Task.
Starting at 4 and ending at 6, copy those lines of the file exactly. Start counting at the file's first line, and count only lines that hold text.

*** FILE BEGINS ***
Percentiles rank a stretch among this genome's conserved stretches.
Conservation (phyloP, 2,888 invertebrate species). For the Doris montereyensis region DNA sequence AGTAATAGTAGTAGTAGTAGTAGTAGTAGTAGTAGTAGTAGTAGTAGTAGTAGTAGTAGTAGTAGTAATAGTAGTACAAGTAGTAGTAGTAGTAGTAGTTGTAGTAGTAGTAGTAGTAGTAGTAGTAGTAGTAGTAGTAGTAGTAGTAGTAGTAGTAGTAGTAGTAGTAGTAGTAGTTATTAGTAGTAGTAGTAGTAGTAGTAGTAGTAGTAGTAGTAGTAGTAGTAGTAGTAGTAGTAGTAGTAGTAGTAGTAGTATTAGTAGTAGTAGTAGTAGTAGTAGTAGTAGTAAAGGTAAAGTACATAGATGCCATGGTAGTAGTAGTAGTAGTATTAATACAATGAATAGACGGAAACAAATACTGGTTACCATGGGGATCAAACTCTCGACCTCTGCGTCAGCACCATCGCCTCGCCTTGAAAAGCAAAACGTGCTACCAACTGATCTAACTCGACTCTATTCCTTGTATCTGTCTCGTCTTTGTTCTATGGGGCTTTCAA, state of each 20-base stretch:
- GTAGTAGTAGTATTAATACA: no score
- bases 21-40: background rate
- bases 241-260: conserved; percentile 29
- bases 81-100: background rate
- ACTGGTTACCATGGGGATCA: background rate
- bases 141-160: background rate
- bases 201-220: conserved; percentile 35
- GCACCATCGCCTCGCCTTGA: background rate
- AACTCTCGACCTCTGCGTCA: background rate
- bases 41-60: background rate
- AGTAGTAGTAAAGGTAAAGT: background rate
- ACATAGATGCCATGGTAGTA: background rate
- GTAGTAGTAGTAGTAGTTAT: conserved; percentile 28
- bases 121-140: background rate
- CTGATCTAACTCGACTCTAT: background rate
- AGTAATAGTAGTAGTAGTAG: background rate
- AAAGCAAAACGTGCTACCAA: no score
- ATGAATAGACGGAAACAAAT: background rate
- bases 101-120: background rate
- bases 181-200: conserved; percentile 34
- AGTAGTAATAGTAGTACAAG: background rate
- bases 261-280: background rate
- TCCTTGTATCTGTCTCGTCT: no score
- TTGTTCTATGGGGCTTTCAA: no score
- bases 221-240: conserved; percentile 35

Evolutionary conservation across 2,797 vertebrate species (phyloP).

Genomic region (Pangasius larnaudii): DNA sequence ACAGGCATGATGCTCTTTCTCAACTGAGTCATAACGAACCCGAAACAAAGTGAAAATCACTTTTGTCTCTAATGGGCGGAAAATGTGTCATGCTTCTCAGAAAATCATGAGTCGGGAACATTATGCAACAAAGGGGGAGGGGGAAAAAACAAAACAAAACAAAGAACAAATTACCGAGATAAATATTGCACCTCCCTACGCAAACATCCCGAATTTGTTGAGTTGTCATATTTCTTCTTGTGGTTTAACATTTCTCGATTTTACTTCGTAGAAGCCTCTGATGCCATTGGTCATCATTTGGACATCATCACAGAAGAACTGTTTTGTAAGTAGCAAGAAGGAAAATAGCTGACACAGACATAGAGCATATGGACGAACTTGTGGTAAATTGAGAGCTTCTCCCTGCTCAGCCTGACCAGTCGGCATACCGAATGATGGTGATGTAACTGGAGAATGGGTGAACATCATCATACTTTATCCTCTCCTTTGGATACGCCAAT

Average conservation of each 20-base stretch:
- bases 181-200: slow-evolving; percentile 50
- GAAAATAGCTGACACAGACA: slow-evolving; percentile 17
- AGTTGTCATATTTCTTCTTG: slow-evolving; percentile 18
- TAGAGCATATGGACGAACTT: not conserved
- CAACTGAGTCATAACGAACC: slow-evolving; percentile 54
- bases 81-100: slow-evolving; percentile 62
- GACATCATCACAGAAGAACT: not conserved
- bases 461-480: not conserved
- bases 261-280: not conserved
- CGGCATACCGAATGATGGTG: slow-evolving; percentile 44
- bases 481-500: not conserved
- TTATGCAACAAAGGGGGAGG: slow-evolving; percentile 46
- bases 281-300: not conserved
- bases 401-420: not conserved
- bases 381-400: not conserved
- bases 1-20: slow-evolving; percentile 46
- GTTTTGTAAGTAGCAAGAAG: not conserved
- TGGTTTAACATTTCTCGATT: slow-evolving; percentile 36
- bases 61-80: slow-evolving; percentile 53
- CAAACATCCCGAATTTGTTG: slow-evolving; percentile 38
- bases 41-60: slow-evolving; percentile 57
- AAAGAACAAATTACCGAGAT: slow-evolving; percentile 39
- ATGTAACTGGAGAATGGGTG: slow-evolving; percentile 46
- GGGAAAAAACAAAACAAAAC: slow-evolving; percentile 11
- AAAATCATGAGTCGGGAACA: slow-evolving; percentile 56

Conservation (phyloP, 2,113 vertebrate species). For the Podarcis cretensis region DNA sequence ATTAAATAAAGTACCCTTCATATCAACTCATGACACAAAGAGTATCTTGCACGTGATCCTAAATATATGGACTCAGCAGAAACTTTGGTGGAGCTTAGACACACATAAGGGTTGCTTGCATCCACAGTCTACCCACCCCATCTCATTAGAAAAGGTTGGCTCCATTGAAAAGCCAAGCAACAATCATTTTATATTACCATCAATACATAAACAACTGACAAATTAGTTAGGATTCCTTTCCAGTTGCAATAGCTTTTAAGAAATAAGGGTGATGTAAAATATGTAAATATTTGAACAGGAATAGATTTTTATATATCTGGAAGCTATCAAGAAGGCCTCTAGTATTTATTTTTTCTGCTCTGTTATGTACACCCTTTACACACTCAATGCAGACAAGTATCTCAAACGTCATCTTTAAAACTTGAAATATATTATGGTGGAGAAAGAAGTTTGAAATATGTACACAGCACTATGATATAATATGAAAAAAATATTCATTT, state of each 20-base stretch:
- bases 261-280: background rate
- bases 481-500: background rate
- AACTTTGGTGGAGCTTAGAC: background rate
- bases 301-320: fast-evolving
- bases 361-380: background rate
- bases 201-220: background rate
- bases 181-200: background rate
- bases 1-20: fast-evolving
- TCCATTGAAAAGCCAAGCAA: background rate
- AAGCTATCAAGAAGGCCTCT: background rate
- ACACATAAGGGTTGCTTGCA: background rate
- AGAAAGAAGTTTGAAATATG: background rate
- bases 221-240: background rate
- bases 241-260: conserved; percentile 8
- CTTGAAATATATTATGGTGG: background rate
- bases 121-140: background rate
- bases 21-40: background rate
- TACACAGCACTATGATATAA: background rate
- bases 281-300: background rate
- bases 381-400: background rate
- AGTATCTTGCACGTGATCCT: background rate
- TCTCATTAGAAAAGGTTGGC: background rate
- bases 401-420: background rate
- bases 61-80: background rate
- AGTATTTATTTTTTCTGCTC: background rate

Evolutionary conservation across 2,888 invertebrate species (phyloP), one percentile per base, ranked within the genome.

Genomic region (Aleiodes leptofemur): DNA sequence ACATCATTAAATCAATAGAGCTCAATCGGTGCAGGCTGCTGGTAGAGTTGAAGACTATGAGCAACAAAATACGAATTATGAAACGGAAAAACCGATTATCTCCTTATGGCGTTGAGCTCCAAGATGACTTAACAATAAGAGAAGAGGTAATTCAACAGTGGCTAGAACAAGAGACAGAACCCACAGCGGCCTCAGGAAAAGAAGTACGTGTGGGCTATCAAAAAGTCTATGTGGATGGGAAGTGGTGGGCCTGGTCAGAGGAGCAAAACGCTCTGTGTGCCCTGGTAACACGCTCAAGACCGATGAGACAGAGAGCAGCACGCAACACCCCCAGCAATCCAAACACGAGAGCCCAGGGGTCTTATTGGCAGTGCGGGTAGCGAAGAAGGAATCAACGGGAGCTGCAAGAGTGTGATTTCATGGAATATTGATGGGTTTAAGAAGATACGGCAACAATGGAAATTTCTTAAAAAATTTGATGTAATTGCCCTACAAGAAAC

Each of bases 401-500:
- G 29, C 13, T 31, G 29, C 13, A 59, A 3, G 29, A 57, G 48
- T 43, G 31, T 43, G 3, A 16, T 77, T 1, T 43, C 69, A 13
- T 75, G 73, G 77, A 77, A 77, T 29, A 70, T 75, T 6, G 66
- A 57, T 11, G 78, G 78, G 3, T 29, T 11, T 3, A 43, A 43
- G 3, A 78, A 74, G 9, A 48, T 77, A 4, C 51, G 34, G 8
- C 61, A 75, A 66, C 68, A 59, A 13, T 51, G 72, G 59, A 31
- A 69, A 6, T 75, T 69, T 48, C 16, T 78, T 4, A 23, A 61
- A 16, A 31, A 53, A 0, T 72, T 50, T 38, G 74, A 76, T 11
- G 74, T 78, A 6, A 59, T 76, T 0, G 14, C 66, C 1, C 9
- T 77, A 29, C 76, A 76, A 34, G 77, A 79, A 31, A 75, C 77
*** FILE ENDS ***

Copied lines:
- bases 21-40: background rate
- bases 241-260: conserved; percentile 29
- bases 81-100: background rate